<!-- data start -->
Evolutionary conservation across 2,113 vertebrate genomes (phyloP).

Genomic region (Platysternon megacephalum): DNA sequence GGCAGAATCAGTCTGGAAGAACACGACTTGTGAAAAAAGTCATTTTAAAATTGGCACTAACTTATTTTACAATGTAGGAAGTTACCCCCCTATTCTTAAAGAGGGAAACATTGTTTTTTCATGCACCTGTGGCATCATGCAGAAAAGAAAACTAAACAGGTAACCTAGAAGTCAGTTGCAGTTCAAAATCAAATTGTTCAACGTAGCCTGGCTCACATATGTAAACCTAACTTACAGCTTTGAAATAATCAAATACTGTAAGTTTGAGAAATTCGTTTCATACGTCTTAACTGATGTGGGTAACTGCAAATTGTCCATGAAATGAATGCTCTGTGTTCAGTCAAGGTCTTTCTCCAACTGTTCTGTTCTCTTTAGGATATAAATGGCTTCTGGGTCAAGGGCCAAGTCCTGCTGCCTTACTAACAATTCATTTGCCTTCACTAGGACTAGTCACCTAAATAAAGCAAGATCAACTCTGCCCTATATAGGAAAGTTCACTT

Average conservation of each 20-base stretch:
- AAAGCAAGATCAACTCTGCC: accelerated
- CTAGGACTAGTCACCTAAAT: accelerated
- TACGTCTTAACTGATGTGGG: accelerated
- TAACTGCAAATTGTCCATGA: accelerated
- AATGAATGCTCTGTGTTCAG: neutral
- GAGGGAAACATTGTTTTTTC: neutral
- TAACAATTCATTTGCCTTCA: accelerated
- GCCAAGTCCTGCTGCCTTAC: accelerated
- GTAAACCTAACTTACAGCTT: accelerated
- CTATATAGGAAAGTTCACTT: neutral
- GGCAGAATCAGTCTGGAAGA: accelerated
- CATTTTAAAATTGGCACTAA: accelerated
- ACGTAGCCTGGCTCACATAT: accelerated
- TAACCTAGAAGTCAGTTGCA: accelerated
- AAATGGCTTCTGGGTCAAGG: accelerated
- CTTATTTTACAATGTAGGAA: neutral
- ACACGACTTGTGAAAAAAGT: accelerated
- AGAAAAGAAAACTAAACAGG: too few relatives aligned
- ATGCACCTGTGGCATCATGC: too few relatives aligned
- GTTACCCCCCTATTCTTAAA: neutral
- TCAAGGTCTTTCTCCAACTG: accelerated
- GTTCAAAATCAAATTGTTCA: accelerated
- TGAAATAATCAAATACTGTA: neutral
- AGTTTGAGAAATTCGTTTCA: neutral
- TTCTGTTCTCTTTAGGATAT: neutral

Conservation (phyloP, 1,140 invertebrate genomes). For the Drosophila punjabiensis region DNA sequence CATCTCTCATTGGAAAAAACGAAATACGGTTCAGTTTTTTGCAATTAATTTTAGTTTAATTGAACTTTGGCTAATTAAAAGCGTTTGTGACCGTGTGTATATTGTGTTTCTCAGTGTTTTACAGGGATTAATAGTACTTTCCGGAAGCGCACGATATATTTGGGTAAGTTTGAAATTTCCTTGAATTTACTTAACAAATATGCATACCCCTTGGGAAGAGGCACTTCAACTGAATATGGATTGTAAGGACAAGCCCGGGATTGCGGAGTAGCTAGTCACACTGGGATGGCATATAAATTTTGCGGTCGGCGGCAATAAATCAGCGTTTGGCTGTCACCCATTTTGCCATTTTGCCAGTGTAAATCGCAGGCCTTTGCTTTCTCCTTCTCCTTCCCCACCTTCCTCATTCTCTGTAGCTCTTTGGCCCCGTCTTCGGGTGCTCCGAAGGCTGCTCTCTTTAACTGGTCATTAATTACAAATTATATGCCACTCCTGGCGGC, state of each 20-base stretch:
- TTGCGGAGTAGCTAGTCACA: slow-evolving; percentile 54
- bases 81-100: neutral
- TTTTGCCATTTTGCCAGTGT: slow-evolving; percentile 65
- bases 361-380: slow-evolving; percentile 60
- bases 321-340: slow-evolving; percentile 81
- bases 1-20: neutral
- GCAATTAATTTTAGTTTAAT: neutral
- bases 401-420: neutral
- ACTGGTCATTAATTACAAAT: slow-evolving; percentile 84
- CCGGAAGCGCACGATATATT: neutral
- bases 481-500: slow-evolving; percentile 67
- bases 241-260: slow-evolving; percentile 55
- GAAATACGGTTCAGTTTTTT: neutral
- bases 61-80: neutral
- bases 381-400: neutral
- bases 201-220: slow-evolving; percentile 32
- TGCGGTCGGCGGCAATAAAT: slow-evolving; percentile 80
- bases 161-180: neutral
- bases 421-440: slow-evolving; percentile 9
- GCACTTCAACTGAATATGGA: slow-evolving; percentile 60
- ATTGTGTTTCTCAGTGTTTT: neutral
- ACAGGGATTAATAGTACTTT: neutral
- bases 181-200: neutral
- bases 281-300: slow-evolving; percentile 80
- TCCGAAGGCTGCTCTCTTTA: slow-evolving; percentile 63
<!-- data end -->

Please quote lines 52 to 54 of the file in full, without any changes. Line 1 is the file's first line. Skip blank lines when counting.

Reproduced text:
- bases 181-200: neutral
- bases 281-300: slow-evolving; percentile 80
- TCCGAAGGCTGCTCTCTTTA: slow-evolving; percentile 63